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How would I design an op amp with a gain of less than 1? Is this even possible? Also would it matter if I used a non inverting or an inverting op amp?

I've designed a non-inverting op amp with a gain of 2 like so. Can I modify it to have a gain of say 1/2?

1 + R1/R2

schematic

simulate this circuit – Schematic created using CircuitLab

I'd appreciate some help here.

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    \$\begingroup\$ You don't specify any requirements besides the attenuation. So no op-amp and just a voltage divider will give you 0.5 gain (non-inverting). \$\endgroup\$ Commented Nov 20, 2013 at 3:50
  • \$\begingroup\$ I'm studying transfer functions at the moment so I think at the minimum a buffer is required to separate the stages of my function. \$\endgroup\$
    – codedude
    Commented Nov 20, 2013 at 3:58
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    \$\begingroup\$ Then you can just put a unity gain buffer at the output of the voltage divider. \$\endgroup\$ Commented Nov 20, 2013 at 3:59
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    \$\begingroup\$ nit-picking : you would never design an opamp with gain less than 1. If you did, it wouldn't be an opamp. You might use one in an amplifier with low gain : the simplest way would be a voltage divider followed by a buffer. \$\endgroup\$
    – user16324
    Commented Nov 20, 2013 at 11:24
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    \$\begingroup\$ Where did I put my negative resistors? \$\endgroup\$
    – Mike
    Commented Apr 6, 2017 at 15:19

7 Answers 7

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An op-amp is not required. Given the minimal requirements given, a voltage divider will do. Gain = 0.5.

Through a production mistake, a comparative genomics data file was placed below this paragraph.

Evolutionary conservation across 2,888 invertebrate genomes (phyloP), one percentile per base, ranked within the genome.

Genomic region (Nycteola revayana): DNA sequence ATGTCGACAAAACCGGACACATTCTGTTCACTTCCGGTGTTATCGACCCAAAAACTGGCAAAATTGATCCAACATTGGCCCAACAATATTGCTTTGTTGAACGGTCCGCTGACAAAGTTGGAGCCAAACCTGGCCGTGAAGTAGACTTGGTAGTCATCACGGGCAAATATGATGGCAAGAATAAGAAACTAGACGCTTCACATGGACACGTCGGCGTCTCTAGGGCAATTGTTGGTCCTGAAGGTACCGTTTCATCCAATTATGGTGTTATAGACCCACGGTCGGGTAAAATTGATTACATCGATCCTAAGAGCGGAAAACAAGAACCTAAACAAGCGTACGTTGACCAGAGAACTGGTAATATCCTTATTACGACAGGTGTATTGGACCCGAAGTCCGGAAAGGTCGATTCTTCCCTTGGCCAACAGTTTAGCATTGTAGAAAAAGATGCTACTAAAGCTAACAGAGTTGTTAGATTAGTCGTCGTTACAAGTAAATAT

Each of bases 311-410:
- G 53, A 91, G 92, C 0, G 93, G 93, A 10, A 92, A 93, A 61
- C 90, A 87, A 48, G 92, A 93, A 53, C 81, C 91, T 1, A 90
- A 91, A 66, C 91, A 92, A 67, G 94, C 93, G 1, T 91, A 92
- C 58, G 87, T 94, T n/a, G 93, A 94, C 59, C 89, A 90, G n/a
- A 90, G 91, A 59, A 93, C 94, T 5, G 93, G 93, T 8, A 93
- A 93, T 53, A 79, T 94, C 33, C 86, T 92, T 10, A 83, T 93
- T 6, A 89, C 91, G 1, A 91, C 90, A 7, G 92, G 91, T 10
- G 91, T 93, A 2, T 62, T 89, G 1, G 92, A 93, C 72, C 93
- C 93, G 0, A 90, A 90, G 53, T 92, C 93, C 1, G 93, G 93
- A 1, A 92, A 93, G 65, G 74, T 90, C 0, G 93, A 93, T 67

schematic

simulate this circuit – Schematic created using CircuitLab

If you need to buffer the output, you can just place a unity gain op-amp at the output of the voltage divider.

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  • \$\begingroup\$ I'm a little confused on how this gives a gain of .5. The voltage divider produces an equivalent resistance of 5kΩ. Why is this a gain of .5? \$\endgroup\$
    – codedude
    Commented Nov 20, 2013 at 4:03
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    \$\begingroup\$ @codedude Well, the resistors will divide Vin in two, so Vout = Vin/2. For example, the input current will be Iin = Vin/(R1+R2), and Vout = IinR2. If R1=R2=R, then Vout = VinR/(R+R) = Vin/2. \$\endgroup\$ Commented Nov 20, 2013 at 4:07
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    \$\begingroup\$ @codedude BTW, you should really make sure you understand these simpler circuits before moving up to analyzing op-amps and their transfer function equivalents. \$\endgroup\$ Commented Nov 20, 2013 at 4:11
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    \$\begingroup\$ @apalopohapa Exactly! Why ask about op-amp circuits with a given gain, if a voltage divider makes you stumble. \$\endgroup\$
    – Kaz
    Commented Nov 20, 2013 at 4:14
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    \$\begingroup\$ :) Definitely need to brush up on some stuff. \$\endgroup\$
    – codedude
    Commented Nov 20, 2013 at 4:23
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The non-inverting amplifier circuit cannot produce a gain of less than 1. Inverting amplifiers on the other hand can be built for gains less than 1 because there is no "1+" in their gain equation.

The best approach to making a circuit with a noninverting gain of 0.5 depends heavilly on what your other conditions are. In particular what are the requirements for input and output impedance of the circuit?

Options may include.

  1. If you can live with the implications regarding input and output impedance just use a voltage divider.
  2. If you need a high input impedance then use a unity gain buffer followed by a voltage divider.
  3. If you need a low output impedance than use a voltage divider followed by a unity gain buffer.
  4. If you need both a low input impedance and a high output impedance (what a non-inverting amplifier normally offers) then use a unity gain buffer followed by a voltage divider followed by another unity gain buffer.

Someone else suggested (in a now delted answer) using two inverting amplifiers. I don't see much merit in that approach.

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    \$\begingroup\$ Two inverting amplifiers would likely have lower audio distortion and some other subtle advantages. The defined input impedance could be a feature in some cases. See Jim Williams' (RIP) directive : "a little known tenet of precision op amp circuits... always invert (except when you can't)" \$\endgroup\$ Commented Mar 31, 2016 at 13:45